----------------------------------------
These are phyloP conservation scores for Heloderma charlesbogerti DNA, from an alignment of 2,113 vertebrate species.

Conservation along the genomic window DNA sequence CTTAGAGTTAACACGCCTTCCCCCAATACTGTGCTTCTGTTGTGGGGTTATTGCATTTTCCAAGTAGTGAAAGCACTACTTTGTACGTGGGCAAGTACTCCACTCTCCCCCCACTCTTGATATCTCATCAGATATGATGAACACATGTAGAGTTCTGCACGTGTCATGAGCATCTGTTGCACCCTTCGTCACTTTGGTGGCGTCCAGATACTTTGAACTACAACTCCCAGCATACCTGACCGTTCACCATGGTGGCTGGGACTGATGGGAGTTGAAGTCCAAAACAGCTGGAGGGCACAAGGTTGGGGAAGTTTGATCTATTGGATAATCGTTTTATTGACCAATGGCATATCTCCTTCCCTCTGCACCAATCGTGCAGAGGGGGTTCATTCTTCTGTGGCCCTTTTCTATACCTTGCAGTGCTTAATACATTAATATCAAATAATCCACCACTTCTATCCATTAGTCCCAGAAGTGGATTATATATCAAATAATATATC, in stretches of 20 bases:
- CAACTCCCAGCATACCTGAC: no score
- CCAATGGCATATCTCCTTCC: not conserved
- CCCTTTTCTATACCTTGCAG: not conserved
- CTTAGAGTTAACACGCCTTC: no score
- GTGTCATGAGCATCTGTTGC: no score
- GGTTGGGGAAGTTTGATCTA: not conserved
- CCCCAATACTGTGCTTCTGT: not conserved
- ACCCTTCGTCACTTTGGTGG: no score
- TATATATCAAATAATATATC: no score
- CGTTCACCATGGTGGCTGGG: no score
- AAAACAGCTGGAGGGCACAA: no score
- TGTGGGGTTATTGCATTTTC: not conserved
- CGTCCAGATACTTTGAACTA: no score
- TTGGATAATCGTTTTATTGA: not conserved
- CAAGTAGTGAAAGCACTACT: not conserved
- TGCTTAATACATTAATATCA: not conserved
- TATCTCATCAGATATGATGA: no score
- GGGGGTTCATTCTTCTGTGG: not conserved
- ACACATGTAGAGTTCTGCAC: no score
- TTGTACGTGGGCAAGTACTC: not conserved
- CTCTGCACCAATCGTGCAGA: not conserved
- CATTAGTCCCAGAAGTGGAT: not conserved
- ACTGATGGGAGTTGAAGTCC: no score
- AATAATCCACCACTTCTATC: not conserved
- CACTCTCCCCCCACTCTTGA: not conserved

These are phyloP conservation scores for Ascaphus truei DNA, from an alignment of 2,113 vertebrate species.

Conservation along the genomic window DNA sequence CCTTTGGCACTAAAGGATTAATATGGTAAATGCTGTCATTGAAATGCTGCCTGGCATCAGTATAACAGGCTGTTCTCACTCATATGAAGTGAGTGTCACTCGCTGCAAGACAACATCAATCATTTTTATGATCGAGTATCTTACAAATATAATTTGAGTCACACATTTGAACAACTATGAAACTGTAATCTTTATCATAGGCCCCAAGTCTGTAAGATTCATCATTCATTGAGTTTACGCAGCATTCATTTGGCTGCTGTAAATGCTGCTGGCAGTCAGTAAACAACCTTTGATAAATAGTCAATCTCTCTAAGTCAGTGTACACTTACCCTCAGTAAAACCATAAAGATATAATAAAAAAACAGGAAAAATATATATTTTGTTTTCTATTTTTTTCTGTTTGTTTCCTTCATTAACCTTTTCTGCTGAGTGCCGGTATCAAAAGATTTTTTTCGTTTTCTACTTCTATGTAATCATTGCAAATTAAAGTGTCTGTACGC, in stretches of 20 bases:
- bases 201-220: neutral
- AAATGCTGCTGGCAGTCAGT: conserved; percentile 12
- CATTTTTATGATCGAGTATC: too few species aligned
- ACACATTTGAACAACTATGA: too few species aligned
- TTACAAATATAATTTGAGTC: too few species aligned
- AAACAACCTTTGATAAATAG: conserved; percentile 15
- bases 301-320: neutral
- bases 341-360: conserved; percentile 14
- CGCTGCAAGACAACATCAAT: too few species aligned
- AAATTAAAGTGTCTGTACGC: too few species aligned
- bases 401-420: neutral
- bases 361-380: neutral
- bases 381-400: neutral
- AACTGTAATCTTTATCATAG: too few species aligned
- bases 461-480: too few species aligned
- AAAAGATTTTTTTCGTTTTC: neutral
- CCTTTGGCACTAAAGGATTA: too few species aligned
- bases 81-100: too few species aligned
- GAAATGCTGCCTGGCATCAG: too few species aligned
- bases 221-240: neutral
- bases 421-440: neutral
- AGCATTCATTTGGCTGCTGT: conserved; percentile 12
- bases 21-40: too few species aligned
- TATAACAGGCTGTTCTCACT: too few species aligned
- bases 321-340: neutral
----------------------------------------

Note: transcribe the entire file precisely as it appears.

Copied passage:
These are phyloP conservation scores for Heloderma charlesbogerti DNA, from an alignment of 2,113 vertebrate species.

Conservation along the genomic window DNA sequence CTTAGAGTTAACACGCCTTCCCCCAATACTGTGCTTCTGTTGTGGGGTTATTGCATTTTCCAAGTAGTGAAAGCACTACTTTGTACGTGGGCAAGTACTCCACTCTCCCCCCACTCTTGATATCTCATCAGATATGATGAACACATGTAGAGTTCTGCACGTGTCATGAGCATCTGTTGCACCCTTCGTCACTTTGGTGGCGTCCAGATACTTTGAACTACAACTCCCAGCATACCTGACCGTTCACCATGGTGGCTGGGACTGATGGGAGTTGAAGTCCAAAACAGCTGGAGGGCACAAGGTTGGGGAAGTTTGATCTATTGGATAATCGTTTTATTGACCAATGGCATATCTCCTTCCCTCTGCACCAATCGTGCAGAGGGGGTTCATTCTTCTGTGGCCCTTTTCTATACCTTGCAGTGCTTAATACATTAATATCAAATAATCCACCACTTCTATCCATTAGTCCCAGAAGTGGATTATATATCAAATAATATATC, in stretches of 20 bases:
- CAACTCCCAGCATACCTGAC: no score
- CCAATGGCATATCTCCTTCC: not conserved
- CCCTTTTCTATACCTTGCAG: not conserved
- CTTAGAGTTAACACGCCTTC: no score
- GTGTCATGAGCATCTGTTGC: no score
- GGTTGGGGAAGTTTGATCTA: not conserved
- CCCCAATACTGTGCTTCTGT: not conserved
- ACCCTTCGTCACTTTGGTGG: no score
- TATATATCAAATAATATATC: no score
- CGTTCACCATGGTGGCTGGG: no score
- AAAACAGCTGGAGGGCACAA: no score
- TGTGGGGTTATTGCATTTTC: not conserved
- CGTCCAGATACTTTGAACTA: no score
- TTGGATAATCGTTTTATTGA: not conserved
- CAAGTAGTGAAAGCACTACT: not conserved
- TGCTTAATACATTAATATCA: not conserved
- TATCTCATCAGATATGATGA: no score
- GGGGGTTCATTCTTCTGTGG: not conserved
- ACACATGTAGAGTTCTGCAC: no score
- TTGTACGTGGGCAAGTACTC: not conserved
- CTCTGCACCAATCGTGCAGA: not conserved
- CATTAGTCCCAGAAGTGGAT: not conserved
- ACTGATGGGAGTTGAAGTCC: no score
- AATAATCCACCACTTCTATC: not conserved
- CACTCTCCCCCCACTCTTGA: not conserved

These are phyloP conservation scores for Ascaphus truei DNA, from an alignment of 2,113 vertebrate species.

Conservation along the genomic window DNA sequence CCTTTGGCACTAAAGGATTAATATGGTAAATGCTGTCATTGAAATGCTGCCTGGCATCAGTATAACAGGCTGTTCTCACTCATATGAAGTGAGTGTCACTCGCTGCAAGACAACATCAATCATTTTTATGATCGAGTATCTTACAAATATAATTTGAGTCACACATTTGAACAACTATGAAACTGTAATCTTTATCATAGGCCCCAAGTCTGTAAGATTCATCATTCATTGAGTTTACGCAGCATTCATTTGGCTGCTGTAAATGCTGCTGGCAGTCAGTAAACAACCTTTGATAAATAGTCAATCTCTCTAAGTCAGTGTACACTTACCCTCAGTAAAACCATAAAGATATAATAAAAAAACAGGAAAAATATATATTTTGTTTTCTATTTTTTTCTGTTTGTTTCCTTCATTAACCTTTTCTGCTGAGTGCCGGTATCAAAAGATTTTTTTCGTTTTCTACTTCTATGTAATCATTGCAAATTAAAGTGTCTGTACGC, in stretches of 20 bases:
- bases 201-220: neutral
- AAATGCTGCTGGCAGTCAGT: conserved; percentile 12
- CATTTTTATGATCGAGTATC: too few species aligned
- ACACATTTGAACAACTATGA: too few species aligned
- TTACAAATATAATTTGAGTC: too few species aligned
- AAACAACCTTTGATAAATAG: conserved; percentile 15
- bases 301-320: neutral
- bases 341-360: conserved; percentile 14
- CGCTGCAAGACAACATCAAT: too few species aligned
- AAATTAAAGTGTCTGTACGC: too few species aligned
- bases 401-420: neutral
- bases 361-380: neutral
- bases 381-400: neutral
- AACTGTAATCTTTATCATAG: too few species aligned
- bases 461-480: too few species aligned
- AAAAGATTTTTTTCGTTTTC: neutral
- CCTTTGGCACTAAAGGATTA: too few species aligned
- bases 81-100: too few species aligned
- GAAATGCTGCCTGGCATCAG: too few species aligned
- bases 221-240: neutral
- bases 421-440: neutral
- AGCATTCATTTGGCTGCTGT: conserved; percentile 12
- bases 21-40: too few species aligned
- TATAACAGGCTGTTCTCACT: too few species aligned
- bases 321-340: neutral